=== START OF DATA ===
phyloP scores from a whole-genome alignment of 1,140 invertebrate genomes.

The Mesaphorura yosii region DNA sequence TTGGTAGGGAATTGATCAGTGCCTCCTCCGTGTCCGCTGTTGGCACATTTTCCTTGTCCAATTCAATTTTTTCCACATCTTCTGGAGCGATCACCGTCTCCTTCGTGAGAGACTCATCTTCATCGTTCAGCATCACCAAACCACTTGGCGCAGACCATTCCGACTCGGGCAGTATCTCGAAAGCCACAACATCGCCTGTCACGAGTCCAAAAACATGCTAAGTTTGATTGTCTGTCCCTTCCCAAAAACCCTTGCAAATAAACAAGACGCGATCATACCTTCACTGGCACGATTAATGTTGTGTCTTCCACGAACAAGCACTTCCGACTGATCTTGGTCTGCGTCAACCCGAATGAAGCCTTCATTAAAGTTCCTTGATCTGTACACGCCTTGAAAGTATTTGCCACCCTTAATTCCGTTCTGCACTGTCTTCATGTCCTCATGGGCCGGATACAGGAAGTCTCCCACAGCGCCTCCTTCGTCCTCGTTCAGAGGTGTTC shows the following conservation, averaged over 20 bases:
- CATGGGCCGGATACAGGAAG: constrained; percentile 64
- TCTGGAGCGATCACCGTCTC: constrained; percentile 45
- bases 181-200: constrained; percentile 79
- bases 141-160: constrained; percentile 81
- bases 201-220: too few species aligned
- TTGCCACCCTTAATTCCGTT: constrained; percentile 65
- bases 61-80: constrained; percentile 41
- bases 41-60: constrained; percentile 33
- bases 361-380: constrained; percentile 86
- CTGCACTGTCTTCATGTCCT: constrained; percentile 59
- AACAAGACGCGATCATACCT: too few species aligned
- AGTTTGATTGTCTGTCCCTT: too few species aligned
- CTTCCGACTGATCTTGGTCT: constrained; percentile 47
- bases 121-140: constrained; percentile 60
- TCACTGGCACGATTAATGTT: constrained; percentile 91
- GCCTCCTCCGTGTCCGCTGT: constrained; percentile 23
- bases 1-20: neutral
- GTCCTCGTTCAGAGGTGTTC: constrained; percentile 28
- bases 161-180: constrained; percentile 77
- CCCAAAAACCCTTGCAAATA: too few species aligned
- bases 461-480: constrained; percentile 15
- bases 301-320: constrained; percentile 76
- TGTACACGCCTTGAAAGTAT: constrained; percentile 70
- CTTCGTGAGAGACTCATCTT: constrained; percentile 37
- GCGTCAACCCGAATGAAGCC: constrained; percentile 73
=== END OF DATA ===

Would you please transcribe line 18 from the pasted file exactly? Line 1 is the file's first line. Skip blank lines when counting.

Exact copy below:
- GCCTCCTCCGTGTCCGCTGT: constrained; percentile 23